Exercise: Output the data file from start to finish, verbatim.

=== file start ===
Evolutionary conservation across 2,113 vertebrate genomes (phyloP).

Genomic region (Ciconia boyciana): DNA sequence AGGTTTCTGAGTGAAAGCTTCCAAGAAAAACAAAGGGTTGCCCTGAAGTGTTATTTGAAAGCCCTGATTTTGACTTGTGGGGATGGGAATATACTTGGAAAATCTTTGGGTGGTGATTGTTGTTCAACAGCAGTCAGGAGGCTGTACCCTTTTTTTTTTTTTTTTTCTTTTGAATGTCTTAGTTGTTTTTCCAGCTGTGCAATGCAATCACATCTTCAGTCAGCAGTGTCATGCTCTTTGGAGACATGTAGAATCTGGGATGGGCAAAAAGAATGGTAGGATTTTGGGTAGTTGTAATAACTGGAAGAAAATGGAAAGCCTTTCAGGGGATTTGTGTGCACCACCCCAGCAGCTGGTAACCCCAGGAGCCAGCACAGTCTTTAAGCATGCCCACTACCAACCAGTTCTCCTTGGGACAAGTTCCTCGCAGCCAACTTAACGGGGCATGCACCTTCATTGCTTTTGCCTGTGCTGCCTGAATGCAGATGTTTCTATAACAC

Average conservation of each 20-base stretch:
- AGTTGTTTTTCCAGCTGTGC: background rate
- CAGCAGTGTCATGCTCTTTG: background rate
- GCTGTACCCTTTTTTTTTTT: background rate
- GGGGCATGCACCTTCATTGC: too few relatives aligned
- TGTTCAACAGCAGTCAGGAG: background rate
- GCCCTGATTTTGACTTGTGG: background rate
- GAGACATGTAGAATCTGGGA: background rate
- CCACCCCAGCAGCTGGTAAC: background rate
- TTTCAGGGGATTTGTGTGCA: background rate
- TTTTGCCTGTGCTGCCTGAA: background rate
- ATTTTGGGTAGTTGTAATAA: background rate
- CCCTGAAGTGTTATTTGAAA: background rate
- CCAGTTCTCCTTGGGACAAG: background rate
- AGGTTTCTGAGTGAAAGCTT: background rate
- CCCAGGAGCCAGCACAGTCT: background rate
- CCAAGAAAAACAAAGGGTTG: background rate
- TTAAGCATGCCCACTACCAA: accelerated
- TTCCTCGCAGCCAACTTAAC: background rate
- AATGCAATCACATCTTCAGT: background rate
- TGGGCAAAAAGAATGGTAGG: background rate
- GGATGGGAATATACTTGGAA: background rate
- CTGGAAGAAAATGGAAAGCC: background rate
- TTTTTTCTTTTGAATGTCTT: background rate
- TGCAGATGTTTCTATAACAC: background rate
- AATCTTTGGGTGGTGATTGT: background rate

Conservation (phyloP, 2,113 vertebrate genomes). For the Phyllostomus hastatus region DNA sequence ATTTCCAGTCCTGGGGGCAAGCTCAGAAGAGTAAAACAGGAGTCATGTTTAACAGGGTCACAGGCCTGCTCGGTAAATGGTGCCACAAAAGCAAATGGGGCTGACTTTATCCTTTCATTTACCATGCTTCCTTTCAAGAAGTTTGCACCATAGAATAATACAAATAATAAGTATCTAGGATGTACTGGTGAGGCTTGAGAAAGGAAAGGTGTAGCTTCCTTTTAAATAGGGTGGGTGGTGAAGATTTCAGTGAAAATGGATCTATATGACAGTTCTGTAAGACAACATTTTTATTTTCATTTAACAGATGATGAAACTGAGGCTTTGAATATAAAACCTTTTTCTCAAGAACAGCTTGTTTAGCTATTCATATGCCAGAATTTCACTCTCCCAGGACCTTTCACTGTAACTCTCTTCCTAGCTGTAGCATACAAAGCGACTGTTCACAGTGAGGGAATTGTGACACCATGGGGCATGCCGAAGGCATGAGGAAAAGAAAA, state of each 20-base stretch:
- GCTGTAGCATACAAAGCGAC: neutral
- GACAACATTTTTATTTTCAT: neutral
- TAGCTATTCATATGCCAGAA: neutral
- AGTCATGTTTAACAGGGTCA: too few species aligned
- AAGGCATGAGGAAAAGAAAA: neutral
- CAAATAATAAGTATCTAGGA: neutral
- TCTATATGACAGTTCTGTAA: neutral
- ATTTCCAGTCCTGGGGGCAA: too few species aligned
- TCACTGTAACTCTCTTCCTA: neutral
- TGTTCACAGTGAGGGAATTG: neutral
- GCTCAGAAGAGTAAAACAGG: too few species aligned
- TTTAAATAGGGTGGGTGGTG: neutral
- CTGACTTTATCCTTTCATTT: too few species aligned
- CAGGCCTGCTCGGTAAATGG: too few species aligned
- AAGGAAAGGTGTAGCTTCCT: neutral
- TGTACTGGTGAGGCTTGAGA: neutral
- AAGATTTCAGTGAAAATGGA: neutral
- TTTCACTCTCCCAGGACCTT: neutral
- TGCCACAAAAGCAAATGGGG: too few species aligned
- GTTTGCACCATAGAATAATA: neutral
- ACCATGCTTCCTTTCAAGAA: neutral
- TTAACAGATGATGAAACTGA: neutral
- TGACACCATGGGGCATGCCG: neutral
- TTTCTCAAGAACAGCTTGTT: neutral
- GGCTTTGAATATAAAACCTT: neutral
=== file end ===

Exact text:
Evolutionary conservation across 2,113 vertebrate genomes (phyloP).

Genomic region (Ciconia boyciana): DNA sequence AGGTTTCTGAGTGAAAGCTTCCAAGAAAAACAAAGGGTTGCCCTGAAGTGTTATTTGAAAGCCCTGATTTTGACTTGTGGGGATGGGAATATACTTGGAAAATCTTTGGGTGGTGATTGTTGTTCAACAGCAGTCAGGAGGCTGTACCCTTTTTTTTTTTTTTTTTCTTTTGAATGTCTTAGTTGTTTTTCCAGCTGTGCAATGCAATCACATCTTCAGTCAGCAGTGTCATGCTCTTTGGAGACATGTAGAATCTGGGATGGGCAAAAAGAATGGTAGGATTTTGGGTAGTTGTAATAACTGGAAGAAAATGGAAAGCCTTTCAGGGGATTTGTGTGCACCACCCCAGCAGCTGGTAACCCCAGGAGCCAGCACAGTCTTTAAGCATGCCCACTACCAACCAGTTCTCCTTGGGACAAGTTCCTCGCAGCCAACTTAACGGGGCATGCACCTTCATTGCTTTTGCCTGTGCTGCCTGAATGCAGATGTTTCTATAACAC

Average conservation of each 20-base stretch:
- AGTTGTTTTTCCAGCTGTGC: background rate
- CAGCAGTGTCATGCTCTTTG: background rate
- GCTGTACCCTTTTTTTTTTT: background rate
- GGGGCATGCACCTTCATTGC: too few relatives aligned
- TGTTCAACAGCAGTCAGGAG: background rate
- GCCCTGATTTTGACTTGTGG: background rate
- GAGACATGTAGAATCTGGGA: background rate
- CCACCCCAGCAGCTGGTAAC: background rate
- TTTCAGGGGATTTGTGTGCA: background rate
- TTTTGCCTGTGCTGCCTGAA: background rate
- ATTTTGGGTAGTTGTAATAA: background rate
- CCCTGAAGTGTTATTTGAAA: background rate
- CCAGTTCTCCTTGGGACAAG: background rate
- AGGTTTCTGAGTGAAAGCTT: background rate
- CCCAGGAGCCAGCACAGTCT: background rate
- CCAAGAAAAACAAAGGGTTG: background rate
- TTAAGCATGCCCACTACCAA: accelerated
- TTCCTCGCAGCCAACTTAAC: background rate
- AATGCAATCACATCTTCAGT: background rate
- TGGGCAAAAAGAATGGTAGG: background rate
- GGATGGGAATATACTTGGAA: background rate
- CTGGAAGAAAATGGAAAGCC: background rate
- TTTTTTCTTTTGAATGTCTT: background rate
- TGCAGATGTTTCTATAACAC: background rate
- AATCTTTGGGTGGTGATTGT: background rate

Conservation (phyloP, 2,113 vertebrate genomes). For the Phyllostomus hastatus region DNA sequence ATTTCCAGTCCTGGGGGCAAGCTCAGAAGAGTAAAACAGGAGTCATGTTTAACAGGGTCACAGGCCTGCTCGGTAAATGGTGCCACAAAAGCAAATGGGGCTGACTTTATCCTTTCATTTACCATGCTTCCTTTCAAGAAGTTTGCACCATAGAATAATACAAATAATAAGTATCTAGGATGTACTGGTGAGGCTTGAGAAAGGAAAGGTGTAGCTTCCTTTTAAATAGGGTGGGTGGTGAAGATTTCAGTGAAAATGGATCTATATGACAGTTCTGTAAGACAACATTTTTATTTTCATTTAACAGATGATGAAACTGAGGCTTTGAATATAAAACCTTTTTCTCAAGAACAGCTTGTTTAGCTATTCATATGCCAGAATTTCACTCTCCCAGGACCTTTCACTGTAACTCTCTTCCTAGCTGTAGCATACAAAGCGACTGTTCACAGTGAGGGAATTGTGACACCATGGGGCATGCCGAAGGCATGAGGAAAAGAAAA, state of each 20-base stretch:
- GCTGTAGCATACAAAGCGAC: neutral
- GACAACATTTTTATTTTCAT: neutral
- TAGCTATTCATATGCCAGAA: neutral
- AGTCATGTTTAACAGGGTCA: too few species aligned
- AAGGCATGAGGAAAAGAAAA: neutral
- CAAATAATAAGTATCTAGGA: neutral
- TCTATATGACAGTTCTGTAA: neutral
- ATTTCCAGTCCTGGGGGCAA: too few species aligned
- TCACTGTAACTCTCTTCCTA: neutral
- TGTTCACAGTGAGGGAATTG: neutral
- GCTCAGAAGAGTAAAACAGG: too few species aligned
- TTTAAATAGGGTGGGTGGTG: neutral
- CTGACTTTATCCTTTCATTT: too few species aligned
- CAGGCCTGCTCGGTAAATGG: too few species aligned
- AAGGAAAGGTGTAGCTTCCT: neutral
- TGTACTGGTGAGGCTTGAGA: neutral
- AAGATTTCAGTGAAAATGGA: neutral
- TTTCACTCTCCCAGGACCTT: neutral
- TGCCACAAAAGCAAATGGGG: too few species aligned
- GTTTGCACCATAGAATAATA: neutral
- ACCATGCTTCCTTTCAAGAA: neutral
- TTAACAGATGATGAAACTGA: neutral
- TGACACCATGGGGCATGCCG: neutral
- TTTCTCAAGAACAGCTTGTT: neutral
- GGCTTTGAATATAAAACCTT: neutral